Hook, Line and Sinker:
A landscape approach to sport fish conservation
in the face of climate change impacts
By Ashley Spratt
The Great Lakes basin includes numerous rivers and freshwater streams attracting fishermen from across the globe. Popular sport fish including brook trout and small-mouth bass spend portions of their life cycle migrating to and from the Great Lakes to these freshwater streams to spawn, feed and grow.
Through the coordinated efforts of the Upper Midwest and Great Lakes Landscape Conservation Cooperative (LCC), federal, state and academic partners are working side-by-side to determine how projected warmer air temperatures and changes in precipitation in the coming century may impact fish habitat.
An angler releases a brook trout, a popular sport fish throughout the Driftless Area. New models predict brook trout distribution to decrease by as much as 60 percent in parts of the Driftless Area. (Courtesy photo by Matt Mitro, Wisconsin DNR)
Researchers with U.S. Geological Survey are working alongside Wisconsin Department of Natural Resources (DNR), Michigan Institute of Fisheries Research and Michigan State University to model the potential impacts of increasing air temperatures and changes in precipitation on water temperature and flow in freshwater streams that are part of the Great Lakes system. The models project future distributions for 14 fish species based on known fish locations, their habitat preferences, their adaptability to different water temperatures, existing and future stream conditions, and projected climatic changes.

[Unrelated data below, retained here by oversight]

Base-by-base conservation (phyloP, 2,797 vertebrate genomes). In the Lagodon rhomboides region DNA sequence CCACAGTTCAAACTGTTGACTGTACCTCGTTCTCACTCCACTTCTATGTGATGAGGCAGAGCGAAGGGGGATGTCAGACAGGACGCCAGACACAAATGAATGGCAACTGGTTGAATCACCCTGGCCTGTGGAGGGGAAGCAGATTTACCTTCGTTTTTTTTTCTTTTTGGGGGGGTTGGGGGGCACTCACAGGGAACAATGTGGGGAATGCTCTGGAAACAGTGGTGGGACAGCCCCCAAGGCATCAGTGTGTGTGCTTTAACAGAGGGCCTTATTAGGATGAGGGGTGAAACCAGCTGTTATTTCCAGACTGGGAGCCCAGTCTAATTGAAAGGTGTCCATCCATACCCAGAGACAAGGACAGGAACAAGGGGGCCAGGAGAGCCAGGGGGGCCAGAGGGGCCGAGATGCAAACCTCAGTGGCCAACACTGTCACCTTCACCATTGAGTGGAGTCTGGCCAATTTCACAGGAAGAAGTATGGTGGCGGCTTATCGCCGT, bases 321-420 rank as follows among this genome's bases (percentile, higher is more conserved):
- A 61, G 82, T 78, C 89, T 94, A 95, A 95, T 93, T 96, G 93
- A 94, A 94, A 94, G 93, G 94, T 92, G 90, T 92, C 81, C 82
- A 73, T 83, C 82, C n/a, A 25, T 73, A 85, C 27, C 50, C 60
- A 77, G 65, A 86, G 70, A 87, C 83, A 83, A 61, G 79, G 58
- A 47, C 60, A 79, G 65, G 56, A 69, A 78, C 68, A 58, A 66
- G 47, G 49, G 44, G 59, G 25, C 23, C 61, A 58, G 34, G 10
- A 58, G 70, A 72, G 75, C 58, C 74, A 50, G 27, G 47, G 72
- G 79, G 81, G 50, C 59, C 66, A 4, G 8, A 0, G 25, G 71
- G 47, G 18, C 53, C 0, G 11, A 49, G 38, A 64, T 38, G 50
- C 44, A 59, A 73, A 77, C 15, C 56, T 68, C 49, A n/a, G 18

The models show that the distribution of brook trout, which requires cold water for survival, is projected to shrink by 60 percent in some Wisconsin streams by mid-century, an impact attributed to warmer waters as a result of a changing climate. Loss of suitable freshwater habitat for this and other popular sport fish species due to climate change has economic implications as well, as recreational fishing opportunities across the Great Lakes system contribute to a multi-billion dollar tourism and recreation industry.
Aquatic resource managers are using model results to help prioritize on-the-ground conservation and restoration efforts while considering the potential impacts for the broader Great Lakes landscape. For example, the Wisconsin DNR is using the results to help make informed management decisions on easement properties that boast more than 35,000 acres of trout and small mouth bass streams.
“We can identify streams where fish populations may have a higher or lower likelihood of changing as a result of projected climate change impacts. This means we can make better investments in groundwater and storm water protection measures or implementation of agricultural best management practices in higher priority areas,” said Paul Cunningham, Wisconsin DNR fisheries biologist.
By examining current and future fish distributions, existing opportunities for public access and weighing demands for recreational fishing, natural resources managers across the upper Midwest and Great Lakes will be equipped with the tools needed to make strategic conservation decisions, such as how habitat is managed and when and where additional land should be acquired.
Scientists are working with natural resources managers across the region to ensure they have access to this valuable scientific data that will help guide future management decisions in the face of a changing climate.
This project is a collaborative effort by the U.S. Geological Survey, Wisconsin DNR, Michigan Institute of Fisheries Research and Michigan State University. Funding support was provided by the Great Lakes Restoration Initiative through the Upper Midwest and Great Lakes Landscape Conservation Cooperative.